SMALL business owners, new taxpayers under the age of 25 and older taxpayers over 60 are urged to become wary of cybercriminals as they become the prime targets for tax-refund scams during tax season.
The tax-return season officially opened on July 1.
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According to Aamir Lakhani, senior security strategist at Fortinet, cybercriminals assume these people may be less informed about tax policies and what to expect, so they may be more vulnerable to emotional manipulation.
He said that tax-return time is open season for cybercrime, and it’s likely to be worse this year because so many people continue to work from home on various devices that are connected to unsecured networks.
“Although cybercriminals use other sophisticated tactics to steal information, social-engineering scams are low-hanging fruit, especially during tax season. Fortunately, everybody can take steps to avoid falling victim to a social-engineering tax scam.”
Types of Social Engineering Attacks to Watch Out for
He said cybercriminals are out in full force, eager to prey on the stress and uncertainty surrounding tax season.
“Attacks may take the form of phishing email campaigns or phone calls from people claiming to be from the South African Revenue Service (SARS). To appear legitimate, scammers may use stolen data with personal information, such as identity numbers.
Lakhani said cybercriminals use a ‘spray and pray’ model for phishing campaigns.
“They send thousands of emails, hoping that at least one person will fall victim to the attack. On the other hand, spear-phishing attacks are a targeted form of phishing that can be more difficult to detect because the emails are personalised to appear as if they were sent by someone the recipient knows. In the past, spear phishing was challenging to implement, but now, some advanced cybercriminals use machine learning and artificial intelligence to execute these attacks more efficiently,” he said.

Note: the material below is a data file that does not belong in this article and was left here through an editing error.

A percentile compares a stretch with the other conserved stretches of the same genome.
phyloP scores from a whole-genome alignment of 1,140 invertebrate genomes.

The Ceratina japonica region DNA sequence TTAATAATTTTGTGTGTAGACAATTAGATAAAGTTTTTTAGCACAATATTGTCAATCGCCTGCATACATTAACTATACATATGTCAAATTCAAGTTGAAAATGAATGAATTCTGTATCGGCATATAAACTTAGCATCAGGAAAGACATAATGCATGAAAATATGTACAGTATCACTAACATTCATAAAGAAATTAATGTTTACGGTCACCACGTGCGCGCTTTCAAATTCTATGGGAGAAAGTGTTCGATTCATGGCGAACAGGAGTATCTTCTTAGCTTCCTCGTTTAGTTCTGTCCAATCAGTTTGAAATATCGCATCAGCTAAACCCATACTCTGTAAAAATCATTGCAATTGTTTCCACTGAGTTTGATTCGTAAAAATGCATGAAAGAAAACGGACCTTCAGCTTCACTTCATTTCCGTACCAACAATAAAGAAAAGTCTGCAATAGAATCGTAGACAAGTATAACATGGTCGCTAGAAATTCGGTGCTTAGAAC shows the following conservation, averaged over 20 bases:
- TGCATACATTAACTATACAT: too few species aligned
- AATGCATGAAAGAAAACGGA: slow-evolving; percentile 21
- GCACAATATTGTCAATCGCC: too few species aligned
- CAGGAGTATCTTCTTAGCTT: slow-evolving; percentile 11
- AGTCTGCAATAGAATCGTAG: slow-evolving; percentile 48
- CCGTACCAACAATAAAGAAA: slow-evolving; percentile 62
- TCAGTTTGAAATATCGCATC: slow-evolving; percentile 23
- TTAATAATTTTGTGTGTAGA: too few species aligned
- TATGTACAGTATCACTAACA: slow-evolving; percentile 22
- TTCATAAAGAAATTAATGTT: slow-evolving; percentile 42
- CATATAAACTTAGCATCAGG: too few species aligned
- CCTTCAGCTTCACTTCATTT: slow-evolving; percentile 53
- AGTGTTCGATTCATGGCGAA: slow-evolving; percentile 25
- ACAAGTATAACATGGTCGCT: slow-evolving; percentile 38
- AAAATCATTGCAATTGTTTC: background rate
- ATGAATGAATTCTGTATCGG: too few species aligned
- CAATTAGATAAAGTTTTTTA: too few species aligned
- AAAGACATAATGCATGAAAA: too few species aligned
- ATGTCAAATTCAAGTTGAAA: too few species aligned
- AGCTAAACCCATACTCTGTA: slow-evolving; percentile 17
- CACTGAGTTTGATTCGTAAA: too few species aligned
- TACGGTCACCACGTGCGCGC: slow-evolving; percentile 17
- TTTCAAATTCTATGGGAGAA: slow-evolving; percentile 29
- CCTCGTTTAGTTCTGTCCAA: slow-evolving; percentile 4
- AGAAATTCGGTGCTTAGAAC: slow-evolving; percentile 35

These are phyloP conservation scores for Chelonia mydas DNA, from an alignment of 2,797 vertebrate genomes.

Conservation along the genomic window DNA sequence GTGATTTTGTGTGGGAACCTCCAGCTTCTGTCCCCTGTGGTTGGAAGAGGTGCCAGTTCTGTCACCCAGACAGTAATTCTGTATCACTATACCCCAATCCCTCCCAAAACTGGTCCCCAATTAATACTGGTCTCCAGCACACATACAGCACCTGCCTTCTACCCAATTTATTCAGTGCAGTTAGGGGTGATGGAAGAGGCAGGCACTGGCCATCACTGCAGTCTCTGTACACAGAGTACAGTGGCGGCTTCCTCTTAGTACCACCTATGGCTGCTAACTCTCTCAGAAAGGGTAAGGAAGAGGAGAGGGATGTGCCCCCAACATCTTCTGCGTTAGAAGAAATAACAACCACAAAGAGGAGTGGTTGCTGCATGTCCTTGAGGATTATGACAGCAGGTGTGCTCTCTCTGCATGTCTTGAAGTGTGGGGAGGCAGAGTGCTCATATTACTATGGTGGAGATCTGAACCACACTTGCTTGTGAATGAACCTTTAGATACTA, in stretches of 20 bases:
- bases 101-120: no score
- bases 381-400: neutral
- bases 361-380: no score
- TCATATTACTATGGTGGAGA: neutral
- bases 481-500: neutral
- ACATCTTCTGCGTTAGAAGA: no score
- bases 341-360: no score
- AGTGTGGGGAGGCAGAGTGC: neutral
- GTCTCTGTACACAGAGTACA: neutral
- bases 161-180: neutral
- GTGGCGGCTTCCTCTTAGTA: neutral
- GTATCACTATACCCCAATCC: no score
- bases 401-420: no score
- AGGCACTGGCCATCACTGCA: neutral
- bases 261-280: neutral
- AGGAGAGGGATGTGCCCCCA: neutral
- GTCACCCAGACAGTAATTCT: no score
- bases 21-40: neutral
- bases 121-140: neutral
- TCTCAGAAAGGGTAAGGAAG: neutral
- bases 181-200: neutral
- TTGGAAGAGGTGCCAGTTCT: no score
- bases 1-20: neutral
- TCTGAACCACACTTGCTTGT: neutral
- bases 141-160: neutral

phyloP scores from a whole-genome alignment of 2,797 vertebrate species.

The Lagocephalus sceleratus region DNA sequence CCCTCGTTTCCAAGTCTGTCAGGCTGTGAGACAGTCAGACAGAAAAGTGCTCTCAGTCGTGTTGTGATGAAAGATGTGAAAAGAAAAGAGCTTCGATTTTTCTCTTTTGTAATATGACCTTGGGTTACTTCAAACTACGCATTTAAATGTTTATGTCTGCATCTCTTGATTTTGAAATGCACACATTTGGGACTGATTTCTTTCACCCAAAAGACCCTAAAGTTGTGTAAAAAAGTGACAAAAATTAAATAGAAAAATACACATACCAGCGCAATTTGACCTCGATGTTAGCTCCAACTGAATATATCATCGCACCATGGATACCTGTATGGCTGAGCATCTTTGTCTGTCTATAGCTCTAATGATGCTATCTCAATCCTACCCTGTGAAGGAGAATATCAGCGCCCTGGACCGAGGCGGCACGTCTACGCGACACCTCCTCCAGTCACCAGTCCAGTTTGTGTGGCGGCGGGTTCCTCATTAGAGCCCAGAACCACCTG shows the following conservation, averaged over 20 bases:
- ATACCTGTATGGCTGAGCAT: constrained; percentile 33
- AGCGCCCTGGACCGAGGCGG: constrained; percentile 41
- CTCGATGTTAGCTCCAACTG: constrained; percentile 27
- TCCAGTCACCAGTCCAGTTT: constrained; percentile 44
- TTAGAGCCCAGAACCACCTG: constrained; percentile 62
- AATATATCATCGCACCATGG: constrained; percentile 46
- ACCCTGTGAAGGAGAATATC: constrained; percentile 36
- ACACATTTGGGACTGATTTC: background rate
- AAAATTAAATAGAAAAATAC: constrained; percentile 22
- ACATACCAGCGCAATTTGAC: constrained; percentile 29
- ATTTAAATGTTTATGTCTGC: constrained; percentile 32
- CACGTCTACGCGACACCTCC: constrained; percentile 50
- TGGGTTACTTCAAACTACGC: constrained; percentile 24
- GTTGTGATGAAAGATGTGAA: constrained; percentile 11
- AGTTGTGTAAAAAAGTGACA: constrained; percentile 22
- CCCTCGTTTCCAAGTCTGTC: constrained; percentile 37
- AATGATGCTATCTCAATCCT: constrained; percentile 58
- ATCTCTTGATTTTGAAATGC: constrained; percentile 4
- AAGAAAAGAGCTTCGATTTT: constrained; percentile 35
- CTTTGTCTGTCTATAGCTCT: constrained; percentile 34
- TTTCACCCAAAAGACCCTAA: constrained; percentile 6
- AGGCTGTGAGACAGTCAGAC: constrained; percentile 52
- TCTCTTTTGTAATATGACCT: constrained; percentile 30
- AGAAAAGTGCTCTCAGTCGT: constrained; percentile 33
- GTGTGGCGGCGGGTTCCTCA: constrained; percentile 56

How to protect yourself against tax scams
If you know what to look for and how to handle suspect emails or phone calls, you can avoid becoming a victim of tax-season social-engineering attacks. Here are a few tips for effectively defending against social-engineering attacks:
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– Look for grammatical issues and typos. Often, phishing emails contain errors that are easy to spot. If a message includes several spelling or grammar errors, the odds are good that it is not legitimate.
– Be sceptical. Always consider any unexpected emails or phone calls claiming to be from SARS or other governmental agencies to be suspect. If you are concerned about the legitimacy of a sender or caller, don’t give the person any information. Instead, contact SARS directly to verify the caller’s identity.
– Don’t share personal information. Don’t give out your identity number or credit card information over the phone or via email. Scammers may pressure you to do so and try to convince you that something terrible will happen if you don’t act immediately. Hang up or delete the email.
If you do encounter a SARS-related phone or email scam, you can report it by sending an email to firstname.lastname@example.org or call the Fraud and Anti-Corruption Hotline on 0800 00 2870.
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